with some of the kidnappers convicted and sentenced in
absentia. Six years after the kidnapping, the court’s
decision was highlighted by the government as a signal that
terrorists will be punished for their acts. According to
Executive Secretary Eduardo Ermita, Chairman of the
Philippine Anti-Terrorism Council, 39 terrorists have been
convicted in the Philippines since 2003, the highest number
in the world.

—————————————–
STEADY PROGRESS IN NEUTRALIZING TERRORISTS
—————————————–

¶3. (C) When the Burnhams were kidnapped in 2001, the
Philippine military was mired in a mindset that responded to
terrorist threats in a disjointed fashion and hampered the
ability of the security forces to conduct effective combat
operations. Following a request by Philippine President
Gloria Arroyo to President Bush in 2001, U.S. Joint Task
Force 510, the predecessor to Joint Special Operations Task
Force-Philippines, was established in Mindanao and began to
work “by, with, and through” the Philippine armed forces to
identify, disrupt, and neutralize terrorists from the ASG and
Jemaah Islamiyah. The continuing presence of U.S. special
forces advisors, along with law enforcement and intelligence
agencies, in Mindanao and the Sulu Archipelago significantly
has improved the combat readiness and effectiveness of the

MANILA 00003947 002 OF 003

Philippine forces (ref B). In the last 16 months alone, and
acting frequently on information supplied by the U.S. and
other allies, Philippine security forces have killed or
captured seven key ASG leaders, including Khadaffy Janjalani,
Abu Sulaiman, Ismin Sahiron, and Abu Jandal. More than 200
ASG fighters have been killed or captured in the same period.
Since 2002, the Philippine Anti-Terrorism Council states
that 486 ASG members have been captured and 446 killed. This
success is reflected in greater security for public officials
in the Sulu Archipelago — although nine government officials
were killed in 2007, it is a dramatic reduction from the 196
killed in the previous six years.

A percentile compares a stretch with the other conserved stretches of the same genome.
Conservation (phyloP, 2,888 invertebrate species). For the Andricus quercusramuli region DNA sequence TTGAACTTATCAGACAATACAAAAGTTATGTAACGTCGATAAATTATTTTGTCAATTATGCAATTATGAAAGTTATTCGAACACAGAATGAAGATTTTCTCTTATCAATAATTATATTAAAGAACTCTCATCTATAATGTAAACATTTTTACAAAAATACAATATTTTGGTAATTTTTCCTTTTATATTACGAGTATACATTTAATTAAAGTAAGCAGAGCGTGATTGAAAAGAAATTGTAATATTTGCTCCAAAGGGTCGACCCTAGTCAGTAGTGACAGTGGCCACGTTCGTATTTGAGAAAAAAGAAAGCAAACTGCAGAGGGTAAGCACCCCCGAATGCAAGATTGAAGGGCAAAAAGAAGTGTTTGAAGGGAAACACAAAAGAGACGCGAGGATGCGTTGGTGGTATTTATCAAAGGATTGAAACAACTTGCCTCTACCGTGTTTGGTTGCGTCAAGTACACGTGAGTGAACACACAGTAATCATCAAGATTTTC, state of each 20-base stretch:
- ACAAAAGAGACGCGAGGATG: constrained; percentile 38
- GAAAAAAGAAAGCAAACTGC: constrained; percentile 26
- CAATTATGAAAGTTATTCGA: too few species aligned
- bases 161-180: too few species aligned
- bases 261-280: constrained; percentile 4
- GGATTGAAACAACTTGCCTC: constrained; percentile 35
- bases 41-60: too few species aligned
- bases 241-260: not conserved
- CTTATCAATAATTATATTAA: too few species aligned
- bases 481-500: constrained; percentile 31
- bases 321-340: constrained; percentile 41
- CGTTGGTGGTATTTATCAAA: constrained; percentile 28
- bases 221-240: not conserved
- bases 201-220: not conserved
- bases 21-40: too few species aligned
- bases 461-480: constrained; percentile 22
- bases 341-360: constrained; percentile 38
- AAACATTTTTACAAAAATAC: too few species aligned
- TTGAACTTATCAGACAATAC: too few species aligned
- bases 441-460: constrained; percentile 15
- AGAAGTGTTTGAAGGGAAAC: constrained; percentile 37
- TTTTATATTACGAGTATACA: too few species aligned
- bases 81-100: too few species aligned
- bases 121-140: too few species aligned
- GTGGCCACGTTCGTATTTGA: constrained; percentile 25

¶4. (C) This success of the Philippine military in the Sulu
Archipelago may be forcing terrorist groups into alliances
that blur the lines of identity and allegiance between some
criminal and terrorist organizations — alliances that
require better coordination between Philippine police and
military units. In the aftermath of the bombing
assassination of Basilan Congressman Wahab Akbar in Manila,
an attack that Philippine security experts describe as a
local political grudge being settled in the capital, ASG
operatives and other criminal and political elements were
implicated in the plot. During a lightning-quick operation,
Philippine police and military elements cooperated seamlessly
to corner the bombers in Manila (ref A), resulting in the
capture of two suspects and the killing of two ASG members,
including Basilan sub-commander Abu Jandal.

¶5. (C) Such coordination between security forces was largely
unknown just three years ago, but firm political directives
from President Arroyo on down to integrate law enforcement
and military capabilities coupled with the appointment of
senior security officials who believe in putting aside turf
battles to achieve successes against terrorists, appear to be
paying dividends (ref C). In a separate incident, Philippine
police and military efforts disrupted an ASG cell operating
in Palawan that had planned to bomb targets in Puerto
Princesa in September 2007 and resulted in the arrest of all
seven Abu Sayyaf members involved with no casualties. Most
recently, a December 15 joint interagency operation involving
Philippine forces killed senior ASG leader Mobin Abdurajak
(a.k.a. Abdulmubin Sakandal) in a raid on Tawi Tawi island.
Sakandal was wanted by U.S. and Philippine authorities for
his role in the kidnapping of 21 people from a resort in